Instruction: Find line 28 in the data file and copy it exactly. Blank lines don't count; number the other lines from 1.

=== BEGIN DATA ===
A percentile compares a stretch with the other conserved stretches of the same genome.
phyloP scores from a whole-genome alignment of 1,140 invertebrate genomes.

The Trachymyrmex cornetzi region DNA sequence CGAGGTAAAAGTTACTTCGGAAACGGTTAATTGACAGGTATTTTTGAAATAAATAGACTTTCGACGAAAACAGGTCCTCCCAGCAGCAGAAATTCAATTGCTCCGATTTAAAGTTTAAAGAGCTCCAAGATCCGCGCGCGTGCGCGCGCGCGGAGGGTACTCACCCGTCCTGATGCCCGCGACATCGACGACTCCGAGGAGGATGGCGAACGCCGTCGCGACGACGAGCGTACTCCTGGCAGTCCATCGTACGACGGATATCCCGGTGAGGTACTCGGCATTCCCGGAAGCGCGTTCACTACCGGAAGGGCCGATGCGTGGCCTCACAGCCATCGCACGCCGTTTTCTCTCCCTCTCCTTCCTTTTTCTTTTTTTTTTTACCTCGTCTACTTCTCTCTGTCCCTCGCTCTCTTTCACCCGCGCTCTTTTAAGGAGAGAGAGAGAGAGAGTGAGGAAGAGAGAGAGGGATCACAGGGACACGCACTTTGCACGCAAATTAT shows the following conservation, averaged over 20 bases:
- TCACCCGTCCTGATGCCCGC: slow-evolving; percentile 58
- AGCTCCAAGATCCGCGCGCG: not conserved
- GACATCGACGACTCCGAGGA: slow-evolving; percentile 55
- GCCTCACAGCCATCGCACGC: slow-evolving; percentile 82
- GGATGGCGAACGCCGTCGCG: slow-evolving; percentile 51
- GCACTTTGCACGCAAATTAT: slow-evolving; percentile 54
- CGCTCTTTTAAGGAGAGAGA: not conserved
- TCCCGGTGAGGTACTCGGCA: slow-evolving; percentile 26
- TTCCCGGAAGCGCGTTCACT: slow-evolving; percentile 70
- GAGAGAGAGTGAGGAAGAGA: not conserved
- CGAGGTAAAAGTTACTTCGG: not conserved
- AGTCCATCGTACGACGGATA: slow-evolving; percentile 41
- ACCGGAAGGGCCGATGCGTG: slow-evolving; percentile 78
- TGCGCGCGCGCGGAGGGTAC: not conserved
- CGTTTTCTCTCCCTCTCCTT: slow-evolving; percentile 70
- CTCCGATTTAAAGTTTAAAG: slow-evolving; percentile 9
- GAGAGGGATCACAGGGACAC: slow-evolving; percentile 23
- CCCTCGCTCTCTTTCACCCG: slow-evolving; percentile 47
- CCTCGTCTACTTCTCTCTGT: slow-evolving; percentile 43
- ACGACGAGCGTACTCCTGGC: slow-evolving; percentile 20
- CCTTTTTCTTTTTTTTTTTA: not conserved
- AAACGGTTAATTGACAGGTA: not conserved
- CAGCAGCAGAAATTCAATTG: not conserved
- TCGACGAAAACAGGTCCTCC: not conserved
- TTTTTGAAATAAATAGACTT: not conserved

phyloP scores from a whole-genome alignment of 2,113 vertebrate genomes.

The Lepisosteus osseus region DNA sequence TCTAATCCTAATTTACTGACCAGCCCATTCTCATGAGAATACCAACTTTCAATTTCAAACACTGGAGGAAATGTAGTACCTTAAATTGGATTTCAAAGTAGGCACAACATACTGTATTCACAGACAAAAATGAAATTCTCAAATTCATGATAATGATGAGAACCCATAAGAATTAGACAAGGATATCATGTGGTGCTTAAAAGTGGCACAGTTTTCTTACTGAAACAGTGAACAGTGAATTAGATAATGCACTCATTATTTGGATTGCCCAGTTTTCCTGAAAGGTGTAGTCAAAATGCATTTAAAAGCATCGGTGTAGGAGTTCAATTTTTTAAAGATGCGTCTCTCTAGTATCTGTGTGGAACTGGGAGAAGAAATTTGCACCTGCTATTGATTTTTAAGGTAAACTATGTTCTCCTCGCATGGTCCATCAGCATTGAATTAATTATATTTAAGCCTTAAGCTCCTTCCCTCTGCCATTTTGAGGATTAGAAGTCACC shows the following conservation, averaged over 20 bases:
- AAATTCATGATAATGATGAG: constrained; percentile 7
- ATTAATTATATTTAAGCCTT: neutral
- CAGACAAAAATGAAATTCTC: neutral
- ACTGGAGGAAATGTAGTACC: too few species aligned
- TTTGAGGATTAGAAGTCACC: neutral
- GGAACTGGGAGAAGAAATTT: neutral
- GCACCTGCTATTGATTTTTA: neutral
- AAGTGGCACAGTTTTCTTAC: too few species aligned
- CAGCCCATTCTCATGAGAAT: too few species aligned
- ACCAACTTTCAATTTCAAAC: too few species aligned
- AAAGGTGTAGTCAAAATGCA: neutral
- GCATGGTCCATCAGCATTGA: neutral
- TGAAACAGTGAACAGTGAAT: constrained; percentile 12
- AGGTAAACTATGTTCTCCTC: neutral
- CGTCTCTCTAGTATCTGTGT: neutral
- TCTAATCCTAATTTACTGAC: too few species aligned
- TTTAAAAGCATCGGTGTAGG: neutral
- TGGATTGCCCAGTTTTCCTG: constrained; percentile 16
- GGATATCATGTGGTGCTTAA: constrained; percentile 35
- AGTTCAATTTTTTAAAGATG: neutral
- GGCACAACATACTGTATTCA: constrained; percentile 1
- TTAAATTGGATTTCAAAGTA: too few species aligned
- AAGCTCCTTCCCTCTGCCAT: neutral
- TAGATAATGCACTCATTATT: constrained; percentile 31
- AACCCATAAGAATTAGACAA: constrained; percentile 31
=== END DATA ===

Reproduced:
- TTTTTGAAATAAATAGACTT: not conserved